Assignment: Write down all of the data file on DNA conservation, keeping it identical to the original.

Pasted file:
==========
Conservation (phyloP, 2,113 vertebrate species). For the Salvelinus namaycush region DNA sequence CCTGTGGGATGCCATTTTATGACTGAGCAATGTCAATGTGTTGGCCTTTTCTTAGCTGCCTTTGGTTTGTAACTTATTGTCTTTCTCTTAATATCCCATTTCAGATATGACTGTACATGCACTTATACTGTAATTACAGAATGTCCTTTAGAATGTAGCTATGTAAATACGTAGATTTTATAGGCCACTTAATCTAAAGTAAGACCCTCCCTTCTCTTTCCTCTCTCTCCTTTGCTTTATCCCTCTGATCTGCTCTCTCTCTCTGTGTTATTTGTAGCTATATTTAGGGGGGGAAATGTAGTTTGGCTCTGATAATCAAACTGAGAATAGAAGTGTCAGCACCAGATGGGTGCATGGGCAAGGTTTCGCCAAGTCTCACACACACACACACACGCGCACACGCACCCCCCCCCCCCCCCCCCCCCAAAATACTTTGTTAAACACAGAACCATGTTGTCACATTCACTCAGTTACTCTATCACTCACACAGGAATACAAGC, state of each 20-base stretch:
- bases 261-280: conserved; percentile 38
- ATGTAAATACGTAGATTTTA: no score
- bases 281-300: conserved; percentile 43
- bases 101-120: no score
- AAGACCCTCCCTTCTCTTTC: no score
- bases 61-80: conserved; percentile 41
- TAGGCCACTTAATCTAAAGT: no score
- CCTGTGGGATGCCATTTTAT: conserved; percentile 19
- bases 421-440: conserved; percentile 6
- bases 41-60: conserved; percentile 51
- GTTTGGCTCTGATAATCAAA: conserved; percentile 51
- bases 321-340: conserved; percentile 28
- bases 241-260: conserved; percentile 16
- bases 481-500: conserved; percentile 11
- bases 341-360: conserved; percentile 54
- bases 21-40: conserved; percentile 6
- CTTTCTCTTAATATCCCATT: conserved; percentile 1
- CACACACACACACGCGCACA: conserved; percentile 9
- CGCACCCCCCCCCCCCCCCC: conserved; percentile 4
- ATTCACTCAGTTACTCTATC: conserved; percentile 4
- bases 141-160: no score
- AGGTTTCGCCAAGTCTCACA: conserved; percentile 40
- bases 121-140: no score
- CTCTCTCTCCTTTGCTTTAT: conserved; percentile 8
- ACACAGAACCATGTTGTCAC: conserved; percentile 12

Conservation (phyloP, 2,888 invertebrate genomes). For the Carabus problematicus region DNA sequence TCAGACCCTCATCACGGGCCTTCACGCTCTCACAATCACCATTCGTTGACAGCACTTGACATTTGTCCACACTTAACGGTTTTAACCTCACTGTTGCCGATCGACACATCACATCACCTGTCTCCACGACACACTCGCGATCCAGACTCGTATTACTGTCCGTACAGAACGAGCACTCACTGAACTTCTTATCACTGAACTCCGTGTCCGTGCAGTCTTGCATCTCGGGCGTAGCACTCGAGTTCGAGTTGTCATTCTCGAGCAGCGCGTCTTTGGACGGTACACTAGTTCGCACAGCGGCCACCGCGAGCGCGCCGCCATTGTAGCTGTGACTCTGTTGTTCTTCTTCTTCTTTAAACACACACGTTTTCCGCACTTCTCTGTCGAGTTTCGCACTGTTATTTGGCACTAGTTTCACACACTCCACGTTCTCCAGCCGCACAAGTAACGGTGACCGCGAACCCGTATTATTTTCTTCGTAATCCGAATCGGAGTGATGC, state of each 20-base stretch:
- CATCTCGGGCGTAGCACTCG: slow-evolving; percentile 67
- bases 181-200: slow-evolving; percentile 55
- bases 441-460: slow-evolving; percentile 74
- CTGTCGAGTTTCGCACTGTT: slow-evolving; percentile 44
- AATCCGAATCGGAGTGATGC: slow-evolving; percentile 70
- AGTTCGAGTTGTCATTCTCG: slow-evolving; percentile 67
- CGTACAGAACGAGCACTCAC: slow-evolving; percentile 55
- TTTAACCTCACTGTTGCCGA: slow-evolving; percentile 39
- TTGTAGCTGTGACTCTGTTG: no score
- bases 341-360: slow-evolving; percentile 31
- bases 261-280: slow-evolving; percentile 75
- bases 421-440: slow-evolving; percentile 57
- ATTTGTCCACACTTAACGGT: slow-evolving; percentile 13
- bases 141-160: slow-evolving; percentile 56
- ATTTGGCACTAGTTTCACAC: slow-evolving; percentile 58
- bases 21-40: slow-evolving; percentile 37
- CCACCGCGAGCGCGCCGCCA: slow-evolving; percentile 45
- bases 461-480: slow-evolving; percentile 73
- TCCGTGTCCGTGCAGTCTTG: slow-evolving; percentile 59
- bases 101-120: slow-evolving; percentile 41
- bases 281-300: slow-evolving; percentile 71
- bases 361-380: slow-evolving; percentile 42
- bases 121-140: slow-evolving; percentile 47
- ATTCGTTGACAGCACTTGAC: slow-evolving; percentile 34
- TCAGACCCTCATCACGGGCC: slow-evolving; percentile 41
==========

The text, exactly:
Conservation (phyloP, 2,113 vertebrate species). For the Salvelinus namaycush region DNA sequence CCTGTGGGATGCCATTTTATGACTGAGCAATGTCAATGTGTTGGCCTTTTCTTAGCTGCCTTTGGTTTGTAACTTATTGTCTTTCTCTTAATATCCCATTTCAGATATGACTGTACATGCACTTATACTGTAATTACAGAATGTCCTTTAGAATGTAGCTATGTAAATACGTAGATTTTATAGGCCACTTAATCTAAAGTAAGACCCTCCCTTCTCTTTCCTCTCTCTCCTTTGCTTTATCCCTCTGATCTGCTCTCTCTCTCTGTGTTATTTGTAGCTATATTTAGGGGGGGAAATGTAGTTTGGCTCTGATAATCAAACTGAGAATAGAAGTGTCAGCACCAGATGGGTGCATGGGCAAGGTTTCGCCAAGTCTCACACACACACACACACGCGCACACGCACCCCCCCCCCCCCCCCCCCCCAAAATACTTTGTTAAACACAGAACCATGTTGTCACATTCACTCAGTTACTCTATCACTCACACAGGAATACAAGC, state of each 20-base stretch:
- bases 261-280: conserved; percentile 38
- ATGTAAATACGTAGATTTTA: no score
- bases 281-300: conserved; percentile 43
- bases 101-120: no score
- AAGACCCTCCCTTCTCTTTC: no score
- bases 61-80: conserved; percentile 41
- TAGGCCACTTAATCTAAAGT: no score
- CCTGTGGGATGCCATTTTAT: conserved; percentile 19
- bases 421-440: conserved; percentile 6
- bases 41-60: conserved; percentile 51
- GTTTGGCTCTGATAATCAAA: conserved; percentile 51
- bases 321-340: conserved; percentile 28
- bases 241-260: conserved; percentile 16
- bases 481-500: conserved; percentile 11
- bases 341-360: conserved; percentile 54
- bases 21-40: conserved; percentile 6
- CTTTCTCTTAATATCCCATT: conserved; percentile 1
- CACACACACACACGCGCACA: conserved; percentile 9
- CGCACCCCCCCCCCCCCCCC: conserved; percentile 4
- ATTCACTCAGTTACTCTATC: conserved; percentile 4
- bases 141-160: no score
- AGGTTTCGCCAAGTCTCACA: conserved; percentile 40
- bases 121-140: no score
- CTCTCTCTCCTTTGCTTTAT: conserved; percentile 8
- ACACAGAACCATGTTGTCAC: conserved; percentile 12

Conservation (phyloP, 2,888 invertebrate genomes). For the Carabus problematicus region DNA sequence TCAGACCCTCATCACGGGCCTTCACGCTCTCACAATCACCATTCGTTGACAGCACTTGACATTTGTCCACACTTAACGGTTTTAACCTCACTGTTGCCGATCGACACATCACATCACCTGTCTCCACGACACACTCGCGATCCAGACTCGTATTACTGTCCGTACAGAACGAGCACTCACTGAACTTCTTATCACTGAACTCCGTGTCCGTGCAGTCTTGCATCTCGGGCGTAGCACTCGAGTTCGAGTTGTCATTCTCGAGCAGCGCGTCTTTGGACGGTACACTAGTTCGCACAGCGGCCACCGCGAGCGCGCCGCCATTGTAGCTGTGACTCTGTTGTTCTTCTTCTTCTTTAAACACACACGTTTTCCGCACTTCTCTGTCGAGTTTCGCACTGTTATTTGGCACTAGTTTCACACACTCCACGTTCTCCAGCCGCACAAGTAACGGTGACCGCGAACCCGTATTATTTTCTTCGTAATCCGAATCGGAGTGATGC, state of each 20-base stretch:
- CATCTCGGGCGTAGCACTCG: slow-evolving; percentile 67
- bases 181-200: slow-evolving; percentile 55
- bases 441-460: slow-evolving; percentile 74
- CTGTCGAGTTTCGCACTGTT: slow-evolving; percentile 44
- AATCCGAATCGGAGTGATGC: slow-evolving; percentile 70
- AGTTCGAGTTGTCATTCTCG: slow-evolving; percentile 67
- CGTACAGAACGAGCACTCAC: slow-evolving; percentile 55
- TTTAACCTCACTGTTGCCGA: slow-evolving; percentile 39
- TTGTAGCTGTGACTCTGTTG: no score
- bases 341-360: slow-evolving; percentile 31
- bases 261-280: slow-evolving; percentile 75
- bases 421-440: slow-evolving; percentile 57
- ATTTGTCCACACTTAACGGT: slow-evolving; percentile 13
- bases 141-160: slow-evolving; percentile 56
- ATTTGGCACTAGTTTCACAC: slow-evolving; percentile 58
- bases 21-40: slow-evolving; percentile 37
- CCACCGCGAGCGCGCCGCCA: slow-evolving; percentile 45
- bases 461-480: slow-evolving; percentile 73
- TCCGTGTCCGTGCAGTCTTG: slow-evolving; percentile 59
- bases 101-120: slow-evolving; percentile 41
- bases 281-300: slow-evolving; percentile 71
- bases 361-380: slow-evolving; percentile 42
- bases 121-140: slow-evolving; percentile 47
- ATTCGTTGACAGCACTTGAC: slow-evolving; percentile 34
- TCAGACCCTCATCACGGGCC: slow-evolving; percentile 41